Skip to main content

Adding a Decorative Hand-Painted Panel to Your Kitchen Island

Decorating and entertaining for special occasions gives me great joy. I love to share some of my more creative ideas.

My kitchen island, before and after

My kitchen island, before and after

Painting Your Kitchen Island

Here are the step-by-step instructions to add a little pizzazz to your kitchen island. This version is the one I used in my kitchen and has a hand-painted design. If you doubt your painting skills, you can always use a stencil or decoupage a design onto the panel insert instead.


Dull, drab kitchen island

Dull, drab kitchen island


The finished kitchen island

The finished kitchen island

Necessary Materials and Tools

  • Paint for the frame and panel insert
  • 1 inch to 2 1/2 inch paintbrush
  • Picture frame in a suitable size
  • Plywood board cut to fit the frame
  • Fine sandpaper
  • Acrylic paint in your choice of colors, quart-size (optional)
  • Small paintbrushes (optional)
  • Paper plates or palette for mixing paints
  • Wood glue
  • Mounting tape
  • Spray bottle or mister, filled with water

More Info About the Materials

Color Matching My Kitchen Island

I chose to paint my frame and panel the exact color of my kitchen island. I emptied a drawer and took it to the paint store. Their computer was able to match the color exactly. Every paint store and home improvement store—that I am aware of—now has color-matching equipment. The finish selection is not done by computer, but the store associate and I agreed an eggshell finish was the best match. (Other choices were: matte, satin, gloss and high gloss.)

Size of My Materials

I did not list the size of the picture frame as it should be in a size appropriate for your island end cap. I used a plain unfinished, 16 X 20 inch, wood frame which I purchased ready-made in the framing department of a craft store. If you are only able to find one that is already finished, just rough it up a little with sandpaper before painting.

For the insert, I purchased a 24 X 48 inch 1/4 inch thick plywood piece in a large home improvement store. Look around. Most of them have a separate section where they have smaller pieces of plywood rather than the 4 X 8 foot pieces. Some have lauan and birch plywood, which would also work.

Composite board is not a good choice. Pick your piece carefully. Some of the pieces have imperfections and they are still the same price. I needed a 16 X 20 inch piece so I had them cut it for me. I was not charged for the cutting.

The depth of the insert is important. The 1/4 panel fit nicely into my frame. If it is too thick it will protrude out the back of the frame and will keep the frame from lying flat against the end of the island.

Where to Purchase Items

A small multicolored set of acrylic paint was purchased in a discount store. I listed the acrylic paint set and paintbrushes as optional on the materials list. These are only needed if you are going to draw and paint your own design, as I did.

If you are going to stencil a design then pick a stencil and the appropriate stenciling paints and brushes. These are available at most craft stores. The same holds true if you are going to decoupage or wallpaper the insert.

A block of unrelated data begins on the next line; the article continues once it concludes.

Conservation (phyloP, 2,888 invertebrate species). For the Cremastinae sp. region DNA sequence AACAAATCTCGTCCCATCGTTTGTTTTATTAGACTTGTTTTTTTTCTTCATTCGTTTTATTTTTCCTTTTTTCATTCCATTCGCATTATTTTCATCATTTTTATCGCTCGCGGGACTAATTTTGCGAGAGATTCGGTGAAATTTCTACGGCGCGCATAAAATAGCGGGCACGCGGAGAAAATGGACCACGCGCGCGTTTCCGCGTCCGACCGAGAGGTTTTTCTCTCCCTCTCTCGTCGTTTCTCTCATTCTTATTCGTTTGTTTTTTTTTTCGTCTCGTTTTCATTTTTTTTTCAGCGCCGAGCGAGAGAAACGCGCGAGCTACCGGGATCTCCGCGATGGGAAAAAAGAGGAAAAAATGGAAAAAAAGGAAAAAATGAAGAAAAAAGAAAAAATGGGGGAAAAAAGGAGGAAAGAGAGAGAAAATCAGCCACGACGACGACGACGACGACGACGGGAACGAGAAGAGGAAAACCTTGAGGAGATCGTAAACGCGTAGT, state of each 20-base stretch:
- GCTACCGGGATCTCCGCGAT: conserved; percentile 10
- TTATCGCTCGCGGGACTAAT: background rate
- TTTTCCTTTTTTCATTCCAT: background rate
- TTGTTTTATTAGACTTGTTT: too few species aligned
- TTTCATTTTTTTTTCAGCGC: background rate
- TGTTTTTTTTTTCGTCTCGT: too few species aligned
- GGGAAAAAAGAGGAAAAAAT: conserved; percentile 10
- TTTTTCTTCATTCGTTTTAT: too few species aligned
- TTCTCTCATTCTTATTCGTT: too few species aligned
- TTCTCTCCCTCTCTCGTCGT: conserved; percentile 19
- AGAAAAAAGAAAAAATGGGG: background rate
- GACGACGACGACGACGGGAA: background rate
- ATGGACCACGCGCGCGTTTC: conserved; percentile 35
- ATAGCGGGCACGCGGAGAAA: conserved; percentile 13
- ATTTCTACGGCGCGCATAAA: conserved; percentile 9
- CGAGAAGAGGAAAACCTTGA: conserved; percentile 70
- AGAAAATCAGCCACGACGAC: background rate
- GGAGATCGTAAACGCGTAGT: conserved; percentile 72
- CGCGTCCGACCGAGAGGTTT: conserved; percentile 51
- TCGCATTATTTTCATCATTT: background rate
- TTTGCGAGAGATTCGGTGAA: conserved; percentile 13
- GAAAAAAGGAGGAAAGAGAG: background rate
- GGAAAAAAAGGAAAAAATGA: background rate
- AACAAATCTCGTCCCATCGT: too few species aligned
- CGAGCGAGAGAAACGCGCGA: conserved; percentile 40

I touched up the drips and finger prints and straightened out the design using some more of the latex paint.

I touched up the drips and finger prints and straightened out the design using some more of the latex paint.

Ideas for Kitchen Islands With Other Finishes

If you have a kitchen island with a stained finish, there are still possibilities for doing something similar to this.

Match the Stain Color

Take the drawer or any other detachable piece from your island to the paint store and try to match the stain to the stain samples they have. For stain, most stores have pieces of wood actually stained with the product. You can probably get a pretty close match.

Paint the Frame

If that is not satisfactory, one idea is to paint the frame a contrasting color and stain the panel. You could even use a frame made from a deeper molding to keep the panel further away from the existing island color. Thus, any mismatch would not be as obvious.

Stain With Contrasting Color

The other possibility is to stain the whole thing a completely contrasting color. I can visualize adding a panel in a light stain, maybe a honey color, to the front of a dark oak cabinet. It would just look like an inset.

If you are going to stain the panel, selecting a high-quality piece of wood is important, as any imperfections will show through. You might want to spend a little more and get a birch panel. Birch plywood has a fine grain and holds a stain well.

Tending to Mishaps

The downside to using a stained panel as opposed to a painted one is that mishaps are not as easily corrected. One suggestion would be to stain the panel and then give it several coats of polyurethane. Let that dry for several days and it should be highly washable. Then add your design in water-based paint. Tend to spills and mishaps quickly with a little soap and water and you should be okay.

This content is accurate and true to the best of the author’s knowledge and is not meant to substitute for formal and individualized advice from a qualified professional.

© 2017 Ellen Gregory


RTalloni on March 18, 2017:

Projects like this are such fun and I enjoy seeing others' work. Thanks for sharing your method of creating a kitchen island dress up. Your decor idea is stylish and turned out nicely!